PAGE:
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Memorandum from Thomas Burke to the North Carolina General Assembly concerning tax collection
Burke, Thomas, ca. 1747-1783
June 29, 1781
Volume 15, Pages 497-498

MESSAGE OF GOVERNOR BURKE TO THE GENERAL ASSEMBLY.

June 29th, 1781.

The numberless hands at present employed in the Collecting of the public revenue exhaust much of the product and create perplexities and difficulties without end in the public accounts. The Collectors have neglected to settle with the County Courts and thus the first neglect entirely prevents every Measure for clearing the public Accounts and compelling the due Collection of the Revenue.

Commerce on which so much of the prosperity of Agriculture and of all sorts of Industries in every modern Nation and lands depends

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would soon regain a flourishing State if the merchants of all denominations were protected in their property and assured of punctual payments, as no Country can be supplied with foreign Commodities, or find markets for the abundance arising from Industry, but by the Intervention of Commerce, so it is evidently necessary for exciting Industry and furnishing the Necessaries and Conveniences of life that Enterprise which is inseparable from it will always most flourish if it finds Protection, this is all it requires. Regular Taxes and Imports are not even unfavorable to its growth if they be not laid very injudiciously or levied oppressively. I cannot help declaring my wishes that this delicate Subject were put on a footlng that might secure it from Violence and leave it in every thing else to the Energy of private Enterprise, and the natural operations of its own Principles. The mistakes which I have observed in our own and other Governments and their bad effects have induced me to touch on this Subject.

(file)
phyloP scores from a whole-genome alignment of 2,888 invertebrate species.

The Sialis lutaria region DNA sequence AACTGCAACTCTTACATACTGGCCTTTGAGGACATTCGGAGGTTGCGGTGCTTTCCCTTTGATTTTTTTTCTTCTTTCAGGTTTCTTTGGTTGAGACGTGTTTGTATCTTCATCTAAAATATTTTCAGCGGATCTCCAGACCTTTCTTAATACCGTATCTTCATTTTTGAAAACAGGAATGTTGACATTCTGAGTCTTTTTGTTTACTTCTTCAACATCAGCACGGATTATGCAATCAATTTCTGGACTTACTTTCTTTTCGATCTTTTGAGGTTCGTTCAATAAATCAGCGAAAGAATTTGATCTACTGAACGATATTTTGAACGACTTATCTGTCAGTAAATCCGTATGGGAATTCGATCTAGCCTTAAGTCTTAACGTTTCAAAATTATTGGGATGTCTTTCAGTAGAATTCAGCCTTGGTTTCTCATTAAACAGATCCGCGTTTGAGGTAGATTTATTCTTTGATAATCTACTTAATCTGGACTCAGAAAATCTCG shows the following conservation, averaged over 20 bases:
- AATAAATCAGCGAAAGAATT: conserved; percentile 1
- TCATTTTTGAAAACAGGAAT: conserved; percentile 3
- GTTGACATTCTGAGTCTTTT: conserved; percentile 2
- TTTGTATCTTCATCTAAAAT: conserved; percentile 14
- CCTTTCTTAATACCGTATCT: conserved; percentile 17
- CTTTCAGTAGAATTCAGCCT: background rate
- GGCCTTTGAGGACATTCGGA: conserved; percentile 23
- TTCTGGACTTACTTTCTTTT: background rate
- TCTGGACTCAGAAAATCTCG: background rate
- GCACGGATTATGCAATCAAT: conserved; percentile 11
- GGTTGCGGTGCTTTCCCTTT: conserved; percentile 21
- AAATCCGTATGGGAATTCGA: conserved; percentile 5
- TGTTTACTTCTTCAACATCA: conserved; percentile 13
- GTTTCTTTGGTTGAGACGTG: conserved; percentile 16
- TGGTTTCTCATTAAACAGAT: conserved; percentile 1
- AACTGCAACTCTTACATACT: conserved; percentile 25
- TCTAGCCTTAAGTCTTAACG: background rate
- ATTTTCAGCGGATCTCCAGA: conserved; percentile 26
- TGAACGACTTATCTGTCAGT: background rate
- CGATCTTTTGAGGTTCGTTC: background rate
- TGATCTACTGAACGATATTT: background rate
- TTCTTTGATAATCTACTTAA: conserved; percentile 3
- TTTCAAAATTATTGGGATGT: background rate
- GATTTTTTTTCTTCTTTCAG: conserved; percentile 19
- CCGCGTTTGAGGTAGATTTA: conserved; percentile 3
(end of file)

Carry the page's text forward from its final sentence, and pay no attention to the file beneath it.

I find myself obliged to trespass a little further on the patience of the Assembly to request their attention to the peculiar distress arising from that internal war which is raging with intemperate fury in some parts of the State between the well affected and the ill affected Citizens and which has produced enormities dangerous in their example to all good Government, and cruelly fatal to Individuals. Perhaps the most humane as well as the most prudent Counsel would be to reclaim all that are reclaimable of our ill advised and deluded Citizens and expel the incorrigible by force of arms.